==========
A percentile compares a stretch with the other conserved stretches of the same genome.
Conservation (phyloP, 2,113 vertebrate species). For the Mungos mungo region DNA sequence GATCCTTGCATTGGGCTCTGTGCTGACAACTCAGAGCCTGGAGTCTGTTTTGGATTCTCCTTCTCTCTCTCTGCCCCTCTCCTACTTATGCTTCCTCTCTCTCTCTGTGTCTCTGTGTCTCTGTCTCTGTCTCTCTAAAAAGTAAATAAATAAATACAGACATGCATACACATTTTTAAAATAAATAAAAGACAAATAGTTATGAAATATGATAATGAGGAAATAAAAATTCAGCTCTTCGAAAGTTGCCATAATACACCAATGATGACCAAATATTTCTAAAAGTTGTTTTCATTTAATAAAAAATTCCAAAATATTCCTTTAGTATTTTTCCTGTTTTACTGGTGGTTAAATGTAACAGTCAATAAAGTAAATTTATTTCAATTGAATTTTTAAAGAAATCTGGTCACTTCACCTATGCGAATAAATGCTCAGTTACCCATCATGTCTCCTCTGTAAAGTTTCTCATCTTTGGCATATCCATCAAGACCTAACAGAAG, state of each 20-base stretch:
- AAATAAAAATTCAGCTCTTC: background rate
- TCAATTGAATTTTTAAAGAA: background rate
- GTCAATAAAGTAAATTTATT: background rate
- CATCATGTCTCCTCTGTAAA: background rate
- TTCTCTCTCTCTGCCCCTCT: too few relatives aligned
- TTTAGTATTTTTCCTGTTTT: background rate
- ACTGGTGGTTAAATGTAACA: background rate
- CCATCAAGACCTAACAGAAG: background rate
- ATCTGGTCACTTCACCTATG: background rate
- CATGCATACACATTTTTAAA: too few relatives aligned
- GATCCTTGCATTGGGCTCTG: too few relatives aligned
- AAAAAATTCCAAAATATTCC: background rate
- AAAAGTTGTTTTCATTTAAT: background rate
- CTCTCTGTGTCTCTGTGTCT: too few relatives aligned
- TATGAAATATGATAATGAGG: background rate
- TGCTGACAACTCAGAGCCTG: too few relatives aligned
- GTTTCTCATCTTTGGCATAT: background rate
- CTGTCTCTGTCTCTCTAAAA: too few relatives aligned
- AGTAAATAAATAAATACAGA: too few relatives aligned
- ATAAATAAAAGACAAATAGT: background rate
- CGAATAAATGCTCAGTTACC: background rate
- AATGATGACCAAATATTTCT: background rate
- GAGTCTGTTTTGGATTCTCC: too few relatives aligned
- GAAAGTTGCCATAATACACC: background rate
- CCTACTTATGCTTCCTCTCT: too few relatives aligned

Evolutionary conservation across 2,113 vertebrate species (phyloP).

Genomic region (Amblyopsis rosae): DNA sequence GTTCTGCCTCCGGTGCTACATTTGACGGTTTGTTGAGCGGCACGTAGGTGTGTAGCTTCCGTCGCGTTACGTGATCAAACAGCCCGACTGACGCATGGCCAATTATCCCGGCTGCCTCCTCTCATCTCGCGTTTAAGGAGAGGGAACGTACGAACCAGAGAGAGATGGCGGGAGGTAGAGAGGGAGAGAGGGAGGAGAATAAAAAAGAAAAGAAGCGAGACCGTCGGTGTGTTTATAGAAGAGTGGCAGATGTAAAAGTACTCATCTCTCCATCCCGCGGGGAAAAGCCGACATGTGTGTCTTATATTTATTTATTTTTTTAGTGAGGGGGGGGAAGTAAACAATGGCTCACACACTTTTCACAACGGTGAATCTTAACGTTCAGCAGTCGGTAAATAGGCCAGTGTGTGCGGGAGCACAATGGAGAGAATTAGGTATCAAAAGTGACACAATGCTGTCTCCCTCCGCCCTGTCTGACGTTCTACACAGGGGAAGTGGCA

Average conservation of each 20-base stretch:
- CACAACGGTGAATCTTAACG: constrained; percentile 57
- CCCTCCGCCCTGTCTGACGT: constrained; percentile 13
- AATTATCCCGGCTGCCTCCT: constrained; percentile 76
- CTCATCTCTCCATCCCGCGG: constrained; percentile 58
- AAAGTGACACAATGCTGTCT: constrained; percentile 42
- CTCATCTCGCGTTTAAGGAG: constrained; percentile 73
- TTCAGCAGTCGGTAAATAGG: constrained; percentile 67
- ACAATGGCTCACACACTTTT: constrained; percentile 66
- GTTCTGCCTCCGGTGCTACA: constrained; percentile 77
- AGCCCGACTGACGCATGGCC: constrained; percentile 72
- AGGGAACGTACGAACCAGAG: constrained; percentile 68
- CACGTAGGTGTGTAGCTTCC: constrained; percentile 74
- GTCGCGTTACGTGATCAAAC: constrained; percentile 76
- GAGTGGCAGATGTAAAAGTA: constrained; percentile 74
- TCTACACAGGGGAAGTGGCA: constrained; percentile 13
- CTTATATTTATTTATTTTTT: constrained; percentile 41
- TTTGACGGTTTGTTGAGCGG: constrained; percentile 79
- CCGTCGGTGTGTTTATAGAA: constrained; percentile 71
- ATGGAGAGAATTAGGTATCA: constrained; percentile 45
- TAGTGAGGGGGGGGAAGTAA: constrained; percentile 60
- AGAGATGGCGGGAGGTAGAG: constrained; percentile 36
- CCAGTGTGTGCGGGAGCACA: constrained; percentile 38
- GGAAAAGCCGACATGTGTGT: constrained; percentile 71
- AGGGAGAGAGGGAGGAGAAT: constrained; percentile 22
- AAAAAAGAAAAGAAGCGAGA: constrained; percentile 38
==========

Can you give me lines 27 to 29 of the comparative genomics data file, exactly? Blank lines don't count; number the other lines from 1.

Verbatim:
- CCTACTTATGCTTCCTCTCT: too few relatives aligned

Evolutionary conservation across 2,113 vertebrate species (phyloP).

Genomic region (Amblyopsis rosae): DNA sequence GTTCTGCCTCCGGTGCTACATTTGACGGTTTGTTGAGCGGCACGTAGGTGTGTAGCTTCCGTCGCGTTACGTGATCAAACAGCCCGACTGACGCATGGCCAATTATCCCGGCTGCCTCCTCTCATCTCGCGTTTAAGGAGAGGGAACGTACGAACCAGAGAGAGATGGCGGGAGGTAGAGAGGGAGAGAGGGAGGAGAATAAAAAAGAAAAGAAGCGAGACCGTCGGTGTGTTTATAGAAGAGTGGCAGATGTAAAAGTACTCATCTCTCCATCCCGCGGGGAAAAGCCGACATGTGTGTCTTATATTTATTTATTTTTTTAGTGAGGGGGGGGAAGTAAACAATGGCTCACACACTTTTCACAACGGTGAATCTTAACGTTCAGCAGTCGGTAAATAGGCCAGTGTGTGCGGGAGCACAATGGAGAGAATTAGGTATCAAAAGTGACACAATGCTGTCTCCCTCCGCCCTGTCTGACGTTCTACACAGGGGAAGTGGCA